In prior posts, I discussed transferred intent and criminal negligence. Intent and criminal negligence, along with malice and willfulness are some of the common states of mind that the prosecution must prove beyond a reasonable doubt to obtain a criminal conviction. With strict liability crimes, the prosecution’s case is easier. Strict liability crimes do not include a mental state as an element of the offense. To obtain a conviction for a strict liability crime, the State need only prove that the defendant committed the prohibited act. Also, certain defenses are unavailable for strict liability offenses. See, e.g., State v. Harris, 171 N.C. App. 127, 131 (2005) (voluntary intoxication is not a defense to a strict liability crime).
Identifying strict liability statutory offenses would be easy if the General Assembly expressly identified crimes as strict liability offenses. However, that does not happen. When a statutory offense is enacted and omits a mental state as an element, the courts must determine whether the legislative intent was to create a strict liability crime. State v. Watterson, __ N.C. App. __, 679 S.E.2d 897, 899 (2009) (“Whether a criminal intent is a necessary element of a statutory offense is a matter of construction to be determined from the language of the statute in view of its manifest purpose and design.”). The North Carolina courts have had several occasions to undertake such an analysis. Among the crimes that our courts have identified as strict liability offenses are:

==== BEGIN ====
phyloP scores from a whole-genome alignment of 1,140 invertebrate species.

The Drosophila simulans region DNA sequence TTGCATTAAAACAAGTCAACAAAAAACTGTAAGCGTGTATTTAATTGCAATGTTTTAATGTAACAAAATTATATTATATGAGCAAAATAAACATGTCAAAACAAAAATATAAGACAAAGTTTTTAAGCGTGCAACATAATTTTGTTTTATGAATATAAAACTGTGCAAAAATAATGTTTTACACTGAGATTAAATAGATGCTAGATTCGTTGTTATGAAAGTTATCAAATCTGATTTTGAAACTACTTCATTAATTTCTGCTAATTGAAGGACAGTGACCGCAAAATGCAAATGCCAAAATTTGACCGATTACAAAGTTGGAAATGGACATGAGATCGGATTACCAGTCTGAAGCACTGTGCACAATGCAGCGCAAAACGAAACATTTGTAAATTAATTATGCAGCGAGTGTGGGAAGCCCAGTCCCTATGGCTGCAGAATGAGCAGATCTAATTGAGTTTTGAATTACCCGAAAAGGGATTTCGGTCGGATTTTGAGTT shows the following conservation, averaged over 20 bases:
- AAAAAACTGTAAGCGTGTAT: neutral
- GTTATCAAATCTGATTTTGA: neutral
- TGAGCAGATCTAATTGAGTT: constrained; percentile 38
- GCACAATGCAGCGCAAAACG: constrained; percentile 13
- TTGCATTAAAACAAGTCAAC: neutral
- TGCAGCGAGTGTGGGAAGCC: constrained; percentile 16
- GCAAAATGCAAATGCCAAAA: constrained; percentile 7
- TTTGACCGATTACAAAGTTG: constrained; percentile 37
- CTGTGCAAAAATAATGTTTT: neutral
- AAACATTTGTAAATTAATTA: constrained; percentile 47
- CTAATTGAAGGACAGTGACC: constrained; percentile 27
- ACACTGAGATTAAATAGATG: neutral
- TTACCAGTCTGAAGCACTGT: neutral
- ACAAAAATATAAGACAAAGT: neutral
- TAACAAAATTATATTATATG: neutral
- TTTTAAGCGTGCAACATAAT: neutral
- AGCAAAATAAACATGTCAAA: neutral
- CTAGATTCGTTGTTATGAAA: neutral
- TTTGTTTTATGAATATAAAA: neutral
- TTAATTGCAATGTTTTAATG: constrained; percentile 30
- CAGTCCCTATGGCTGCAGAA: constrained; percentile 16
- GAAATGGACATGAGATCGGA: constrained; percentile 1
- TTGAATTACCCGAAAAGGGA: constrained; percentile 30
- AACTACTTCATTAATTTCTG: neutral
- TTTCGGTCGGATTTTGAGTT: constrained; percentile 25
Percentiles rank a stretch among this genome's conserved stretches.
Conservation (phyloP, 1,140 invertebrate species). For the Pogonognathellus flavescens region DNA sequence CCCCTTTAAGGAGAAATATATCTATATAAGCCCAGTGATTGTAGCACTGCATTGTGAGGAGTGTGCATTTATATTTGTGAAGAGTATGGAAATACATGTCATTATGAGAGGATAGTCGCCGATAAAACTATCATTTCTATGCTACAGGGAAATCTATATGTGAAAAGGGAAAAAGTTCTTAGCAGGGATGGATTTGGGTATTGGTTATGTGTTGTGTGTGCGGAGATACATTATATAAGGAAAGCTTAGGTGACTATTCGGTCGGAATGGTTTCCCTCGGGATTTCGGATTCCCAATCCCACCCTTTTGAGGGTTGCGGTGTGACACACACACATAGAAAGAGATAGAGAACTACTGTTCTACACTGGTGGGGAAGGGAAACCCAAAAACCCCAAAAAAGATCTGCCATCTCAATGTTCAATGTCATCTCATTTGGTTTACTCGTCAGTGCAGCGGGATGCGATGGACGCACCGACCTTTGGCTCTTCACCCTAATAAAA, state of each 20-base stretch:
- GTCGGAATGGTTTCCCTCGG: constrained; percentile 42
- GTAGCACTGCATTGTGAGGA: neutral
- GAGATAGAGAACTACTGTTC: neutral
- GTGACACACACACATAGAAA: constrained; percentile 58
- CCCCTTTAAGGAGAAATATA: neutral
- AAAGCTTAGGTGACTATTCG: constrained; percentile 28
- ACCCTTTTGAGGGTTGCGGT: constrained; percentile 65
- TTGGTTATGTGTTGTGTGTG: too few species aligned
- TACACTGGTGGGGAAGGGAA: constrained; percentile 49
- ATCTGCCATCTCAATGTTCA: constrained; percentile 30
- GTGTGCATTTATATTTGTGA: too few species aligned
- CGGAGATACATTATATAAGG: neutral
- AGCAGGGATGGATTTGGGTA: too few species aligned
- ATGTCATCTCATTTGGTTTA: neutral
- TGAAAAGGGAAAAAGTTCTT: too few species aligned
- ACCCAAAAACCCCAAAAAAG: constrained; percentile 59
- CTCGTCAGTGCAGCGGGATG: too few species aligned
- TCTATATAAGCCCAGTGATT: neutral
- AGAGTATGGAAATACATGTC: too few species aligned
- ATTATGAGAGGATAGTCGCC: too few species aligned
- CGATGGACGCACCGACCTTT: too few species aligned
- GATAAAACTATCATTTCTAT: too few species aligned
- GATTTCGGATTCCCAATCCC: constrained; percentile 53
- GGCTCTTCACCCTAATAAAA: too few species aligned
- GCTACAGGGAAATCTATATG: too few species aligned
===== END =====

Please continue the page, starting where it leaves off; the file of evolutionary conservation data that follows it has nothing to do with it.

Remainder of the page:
- G.S. 14-27.2 (first-degree statutory rape). State v. Anthony, 351 N.C. 611, 616 (2000); State v. Rose, 312 N.C. 441, 445 (1984); State v. Ainsworth, 109 N.C. App. 136, 145 (1993) (“Criminal mens rea is not an element of statutory rape.”).
- G.S. 14-27.4 (first-degree statutory sexual offense). See Anthony, 351 N.C. at 616-18.
- G.S. 14-27.7A (statutory rape or sexual offense of a person who is 13, 14, or 15 years old). Anthony, 351 N.C. at 616-18; State v. Browning, 177 N.C. App. 487, 491 (2006) (“Statutory rape under [G.S.] 14-27.7A is a strict liability crime.”); State v. Sines, 158 N.C. App. 79, 84 (2003).
- G.S. 14-269.2 (posses or carry weapons on campus or other educational property). State v. Haskins, 160 N.C. App. 349 (2003).
- G.S. 14-288.8 (possession, etc., of a weapon of mass death and destruction). Watterson, __ N.C. App. __, 679 S.E.2d at 899-903 (the State was not required to prove that the defendant knew the physical characteristics of the shotguns that made them unlawful (barrels of less than eighteen inches)).
Although failure to comply with sex offender registration requirements under G.S. 14-208.11 was at one time interpreted as a strict liability crime, State v. Bryant, 359 N.C. 554, 562 (2005), the statute has been amended, S.L. 2006-247, sec. 8(a), and now requires that the defendant act willfully.